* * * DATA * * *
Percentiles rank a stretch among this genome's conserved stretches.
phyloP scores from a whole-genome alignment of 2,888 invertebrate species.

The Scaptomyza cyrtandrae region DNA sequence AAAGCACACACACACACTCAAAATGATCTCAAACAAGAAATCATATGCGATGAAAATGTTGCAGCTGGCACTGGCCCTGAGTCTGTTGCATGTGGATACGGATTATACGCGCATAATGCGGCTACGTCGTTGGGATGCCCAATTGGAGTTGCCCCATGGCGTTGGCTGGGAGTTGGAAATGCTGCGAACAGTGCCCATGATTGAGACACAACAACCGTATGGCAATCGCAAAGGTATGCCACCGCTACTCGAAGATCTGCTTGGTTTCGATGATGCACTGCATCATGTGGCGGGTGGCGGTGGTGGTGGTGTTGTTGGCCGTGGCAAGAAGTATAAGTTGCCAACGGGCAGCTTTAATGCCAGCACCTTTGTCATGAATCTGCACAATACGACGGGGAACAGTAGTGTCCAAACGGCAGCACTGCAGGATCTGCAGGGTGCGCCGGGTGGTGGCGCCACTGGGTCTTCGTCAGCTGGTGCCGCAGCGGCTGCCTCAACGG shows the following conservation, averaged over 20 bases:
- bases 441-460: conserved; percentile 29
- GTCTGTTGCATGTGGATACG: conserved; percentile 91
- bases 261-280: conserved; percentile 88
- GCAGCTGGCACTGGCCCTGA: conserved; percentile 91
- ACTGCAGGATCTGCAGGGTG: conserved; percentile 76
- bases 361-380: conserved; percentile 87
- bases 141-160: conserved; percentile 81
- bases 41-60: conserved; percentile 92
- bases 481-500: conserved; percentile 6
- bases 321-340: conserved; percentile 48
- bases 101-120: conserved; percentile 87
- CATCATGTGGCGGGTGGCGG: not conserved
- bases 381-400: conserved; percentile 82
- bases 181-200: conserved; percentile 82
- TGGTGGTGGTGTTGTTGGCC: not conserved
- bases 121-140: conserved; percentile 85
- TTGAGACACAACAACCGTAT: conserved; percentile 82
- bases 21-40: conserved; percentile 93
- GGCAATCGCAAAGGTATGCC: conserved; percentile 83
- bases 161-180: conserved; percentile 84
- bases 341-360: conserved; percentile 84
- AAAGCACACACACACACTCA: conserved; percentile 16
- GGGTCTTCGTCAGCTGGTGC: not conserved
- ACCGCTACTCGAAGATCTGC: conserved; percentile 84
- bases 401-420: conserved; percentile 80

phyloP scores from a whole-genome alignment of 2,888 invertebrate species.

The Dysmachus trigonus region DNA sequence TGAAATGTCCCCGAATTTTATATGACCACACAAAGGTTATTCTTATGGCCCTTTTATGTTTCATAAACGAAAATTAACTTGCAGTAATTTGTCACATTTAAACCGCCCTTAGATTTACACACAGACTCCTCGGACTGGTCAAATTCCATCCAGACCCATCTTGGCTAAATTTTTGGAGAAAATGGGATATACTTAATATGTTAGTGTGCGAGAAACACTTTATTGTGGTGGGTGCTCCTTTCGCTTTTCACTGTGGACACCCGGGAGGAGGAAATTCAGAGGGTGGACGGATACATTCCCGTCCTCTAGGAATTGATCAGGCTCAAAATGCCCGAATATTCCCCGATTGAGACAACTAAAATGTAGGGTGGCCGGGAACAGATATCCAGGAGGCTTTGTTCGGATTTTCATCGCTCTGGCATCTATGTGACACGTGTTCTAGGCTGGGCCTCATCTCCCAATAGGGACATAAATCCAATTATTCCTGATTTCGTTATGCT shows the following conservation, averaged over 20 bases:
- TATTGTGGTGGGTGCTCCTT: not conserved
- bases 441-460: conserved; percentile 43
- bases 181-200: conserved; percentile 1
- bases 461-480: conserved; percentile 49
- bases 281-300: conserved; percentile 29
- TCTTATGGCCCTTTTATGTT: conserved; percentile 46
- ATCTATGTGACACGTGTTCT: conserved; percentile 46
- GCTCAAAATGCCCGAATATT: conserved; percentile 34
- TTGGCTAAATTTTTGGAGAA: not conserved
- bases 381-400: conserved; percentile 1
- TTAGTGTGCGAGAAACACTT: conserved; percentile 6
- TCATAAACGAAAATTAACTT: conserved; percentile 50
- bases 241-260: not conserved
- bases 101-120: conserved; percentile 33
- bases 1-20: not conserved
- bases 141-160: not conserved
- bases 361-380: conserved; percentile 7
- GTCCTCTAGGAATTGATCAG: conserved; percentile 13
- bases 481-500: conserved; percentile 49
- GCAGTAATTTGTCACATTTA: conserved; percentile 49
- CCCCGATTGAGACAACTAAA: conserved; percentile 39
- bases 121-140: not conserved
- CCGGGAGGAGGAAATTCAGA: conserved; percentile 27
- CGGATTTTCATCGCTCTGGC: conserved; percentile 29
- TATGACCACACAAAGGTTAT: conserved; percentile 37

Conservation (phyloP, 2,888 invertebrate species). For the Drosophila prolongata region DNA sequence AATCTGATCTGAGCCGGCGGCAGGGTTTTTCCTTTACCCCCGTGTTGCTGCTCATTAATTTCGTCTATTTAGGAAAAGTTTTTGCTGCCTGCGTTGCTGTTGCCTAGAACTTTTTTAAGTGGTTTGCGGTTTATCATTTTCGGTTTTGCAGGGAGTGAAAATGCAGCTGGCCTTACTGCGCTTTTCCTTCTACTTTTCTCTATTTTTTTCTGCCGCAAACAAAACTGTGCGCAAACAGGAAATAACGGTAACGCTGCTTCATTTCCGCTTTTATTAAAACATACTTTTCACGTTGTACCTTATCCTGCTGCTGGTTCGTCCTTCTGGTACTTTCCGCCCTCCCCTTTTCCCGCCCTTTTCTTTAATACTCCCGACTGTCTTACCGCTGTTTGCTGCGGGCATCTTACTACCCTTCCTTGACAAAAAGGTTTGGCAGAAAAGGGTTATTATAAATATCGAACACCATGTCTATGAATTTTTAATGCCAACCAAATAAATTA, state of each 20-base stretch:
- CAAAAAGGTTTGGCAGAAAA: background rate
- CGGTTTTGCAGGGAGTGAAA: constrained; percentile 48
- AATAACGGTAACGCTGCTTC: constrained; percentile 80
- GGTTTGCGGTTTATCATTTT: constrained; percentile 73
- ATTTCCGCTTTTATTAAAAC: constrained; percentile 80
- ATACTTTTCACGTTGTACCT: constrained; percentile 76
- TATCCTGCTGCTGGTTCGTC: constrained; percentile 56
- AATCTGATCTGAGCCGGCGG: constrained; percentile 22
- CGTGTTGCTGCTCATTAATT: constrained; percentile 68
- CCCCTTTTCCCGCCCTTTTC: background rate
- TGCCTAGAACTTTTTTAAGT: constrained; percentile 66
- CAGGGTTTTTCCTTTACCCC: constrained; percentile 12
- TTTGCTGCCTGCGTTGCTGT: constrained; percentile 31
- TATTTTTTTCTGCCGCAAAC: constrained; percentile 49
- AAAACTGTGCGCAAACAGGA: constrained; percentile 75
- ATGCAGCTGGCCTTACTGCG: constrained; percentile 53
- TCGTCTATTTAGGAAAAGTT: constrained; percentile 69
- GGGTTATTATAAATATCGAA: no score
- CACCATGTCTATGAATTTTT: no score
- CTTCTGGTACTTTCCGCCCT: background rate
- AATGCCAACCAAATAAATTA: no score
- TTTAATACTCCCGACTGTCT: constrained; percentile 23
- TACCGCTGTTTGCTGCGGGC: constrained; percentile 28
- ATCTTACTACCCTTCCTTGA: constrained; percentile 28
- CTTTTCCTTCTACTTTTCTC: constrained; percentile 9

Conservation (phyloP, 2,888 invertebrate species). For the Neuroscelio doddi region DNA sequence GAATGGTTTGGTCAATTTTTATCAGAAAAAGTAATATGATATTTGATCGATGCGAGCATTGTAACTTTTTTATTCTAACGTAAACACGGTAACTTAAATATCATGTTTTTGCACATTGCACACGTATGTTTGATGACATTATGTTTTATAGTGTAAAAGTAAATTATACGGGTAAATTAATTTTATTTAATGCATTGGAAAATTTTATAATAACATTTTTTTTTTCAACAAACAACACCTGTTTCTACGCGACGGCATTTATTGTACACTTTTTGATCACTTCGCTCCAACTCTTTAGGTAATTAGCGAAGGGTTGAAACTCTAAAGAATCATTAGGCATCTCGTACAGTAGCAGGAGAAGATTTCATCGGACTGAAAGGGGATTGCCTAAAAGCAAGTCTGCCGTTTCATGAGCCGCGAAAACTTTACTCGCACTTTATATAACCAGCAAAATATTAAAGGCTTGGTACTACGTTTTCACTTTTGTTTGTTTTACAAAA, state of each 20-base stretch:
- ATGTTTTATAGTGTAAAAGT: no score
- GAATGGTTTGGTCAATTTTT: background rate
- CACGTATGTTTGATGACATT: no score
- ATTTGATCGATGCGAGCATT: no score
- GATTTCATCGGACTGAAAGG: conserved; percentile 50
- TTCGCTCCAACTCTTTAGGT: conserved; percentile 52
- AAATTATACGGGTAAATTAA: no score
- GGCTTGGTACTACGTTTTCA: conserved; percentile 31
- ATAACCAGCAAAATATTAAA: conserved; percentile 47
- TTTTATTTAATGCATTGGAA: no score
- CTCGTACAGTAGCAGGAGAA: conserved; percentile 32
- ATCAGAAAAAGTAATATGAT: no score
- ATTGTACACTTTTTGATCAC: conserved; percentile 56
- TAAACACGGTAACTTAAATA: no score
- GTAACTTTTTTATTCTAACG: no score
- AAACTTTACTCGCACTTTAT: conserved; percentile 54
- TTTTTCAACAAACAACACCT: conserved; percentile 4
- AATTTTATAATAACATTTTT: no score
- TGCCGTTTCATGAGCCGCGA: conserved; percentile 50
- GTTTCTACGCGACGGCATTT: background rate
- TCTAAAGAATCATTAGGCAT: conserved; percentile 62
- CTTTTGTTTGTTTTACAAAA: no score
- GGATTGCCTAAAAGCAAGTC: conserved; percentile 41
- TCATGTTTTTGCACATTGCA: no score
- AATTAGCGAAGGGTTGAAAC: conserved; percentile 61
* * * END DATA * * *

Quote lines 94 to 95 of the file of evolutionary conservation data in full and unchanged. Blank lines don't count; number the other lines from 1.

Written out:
- ATCAGAAAAAGTAATATGAT: no score
- ATTGTACACTTTTTGATCAC: conserved; percentile 56